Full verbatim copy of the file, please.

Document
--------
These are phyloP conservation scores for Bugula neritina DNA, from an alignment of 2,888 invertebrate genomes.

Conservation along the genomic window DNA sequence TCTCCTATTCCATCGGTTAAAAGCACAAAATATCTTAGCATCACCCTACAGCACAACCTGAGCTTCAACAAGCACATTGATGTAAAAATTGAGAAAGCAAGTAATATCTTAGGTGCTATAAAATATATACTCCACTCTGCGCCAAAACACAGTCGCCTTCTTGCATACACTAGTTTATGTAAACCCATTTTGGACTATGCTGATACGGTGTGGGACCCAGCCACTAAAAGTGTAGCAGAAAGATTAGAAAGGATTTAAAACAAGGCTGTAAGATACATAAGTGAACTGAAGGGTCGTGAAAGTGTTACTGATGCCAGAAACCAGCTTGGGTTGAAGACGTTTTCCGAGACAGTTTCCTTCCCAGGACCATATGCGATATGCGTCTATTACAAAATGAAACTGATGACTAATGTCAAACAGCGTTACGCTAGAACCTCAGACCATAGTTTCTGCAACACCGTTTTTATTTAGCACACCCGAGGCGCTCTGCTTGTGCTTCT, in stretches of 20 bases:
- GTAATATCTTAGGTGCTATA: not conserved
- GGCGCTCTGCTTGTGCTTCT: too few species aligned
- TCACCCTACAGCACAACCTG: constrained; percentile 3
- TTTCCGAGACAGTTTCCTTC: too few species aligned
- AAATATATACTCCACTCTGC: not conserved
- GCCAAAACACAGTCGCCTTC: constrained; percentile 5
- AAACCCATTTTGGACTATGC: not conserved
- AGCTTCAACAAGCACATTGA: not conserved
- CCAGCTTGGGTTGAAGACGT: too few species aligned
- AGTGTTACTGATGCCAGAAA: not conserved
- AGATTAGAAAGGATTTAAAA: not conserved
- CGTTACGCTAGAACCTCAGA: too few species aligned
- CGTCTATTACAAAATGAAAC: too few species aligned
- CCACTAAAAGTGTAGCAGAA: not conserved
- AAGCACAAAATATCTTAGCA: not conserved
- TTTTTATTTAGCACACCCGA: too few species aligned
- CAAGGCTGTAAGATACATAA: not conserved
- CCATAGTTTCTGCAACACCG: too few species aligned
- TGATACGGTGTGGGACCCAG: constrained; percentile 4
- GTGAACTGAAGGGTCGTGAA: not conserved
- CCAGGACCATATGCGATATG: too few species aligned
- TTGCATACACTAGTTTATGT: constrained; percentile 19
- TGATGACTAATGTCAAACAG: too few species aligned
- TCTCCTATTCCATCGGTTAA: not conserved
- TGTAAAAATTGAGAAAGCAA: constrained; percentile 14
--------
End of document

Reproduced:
These are phyloP conservation scores for Bugula neritina DNA, from an alignment of 2,888 invertebrate genomes.

Conservation along the genomic window DNA sequence TCTCCTATTCCATCGGTTAAAAGCACAAAATATCTTAGCATCACCCTACAGCACAACCTGAGCTTCAACAAGCACATTGATGTAAAAATTGAGAAAGCAAGTAATATCTTAGGTGCTATAAAATATATACTCCACTCTGCGCCAAAACACAGTCGCCTTCTTGCATACACTAGTTTATGTAAACCCATTTTGGACTATGCTGATACGGTGTGGGACCCAGCCACTAAAAGTGTAGCAGAAAGATTAGAAAGGATTTAAAACAAGGCTGTAAGATACATAAGTGAACTGAAGGGTCGTGAAAGTGTTACTGATGCCAGAAACCAGCTTGGGTTGAAGACGTTTTCCGAGACAGTTTCCTTCCCAGGACCATATGCGATATGCGTCTATTACAAAATGAAACTGATGACTAATGTCAAACAGCGTTACGCTAGAACCTCAGACCATAGTTTCTGCAACACCGTTTTTATTTAGCACACCCGAGGCGCTCTGCTTGTGCTTCT, in stretches of 20 bases:
- GTAATATCTTAGGTGCTATA: not conserved
- GGCGCTCTGCTTGTGCTTCT: too few species aligned
- TCACCCTACAGCACAACCTG: constrained; percentile 3
- TTTCCGAGACAGTTTCCTTC: too few species aligned
- AAATATATACTCCACTCTGC: not conserved
- GCCAAAACACAGTCGCCTTC: constrained; percentile 5
- AAACCCATTTTGGACTATGC: not conserved
- AGCTTCAACAAGCACATTGA: not conserved
- CCAGCTTGGGTTGAAGACGT: too few species aligned
- AGTGTTACTGATGCCAGAAA: not conserved
- AGATTAGAAAGGATTTAAAA: not conserved
- CGTTACGCTAGAACCTCAGA: too few species aligned
- CGTCTATTACAAAATGAAAC: too few species aligned
- CCACTAAAAGTGTAGCAGAA: not conserved
- AAGCACAAAATATCTTAGCA: not conserved
- TTTTTATTTAGCACACCCGA: too few species aligned
- CAAGGCTGTAAGATACATAA: not conserved
- CCATAGTTTCTGCAACACCG: too few species aligned
- TGATACGGTGTGGGACCCAG: constrained; percentile 4
- GTGAACTGAAGGGTCGTGAA: not conserved
- CCAGGACCATATGCGATATG: too few species aligned
- TTGCATACACTAGTTTATGT: constrained; percentile 19
- TGATGACTAATGTCAAACAG: too few species aligned
- TCTCCTATTCCATCGGTTAA: not conserved
- TGTAAAAATTGAGAAAGCAA: constrained; percentile 14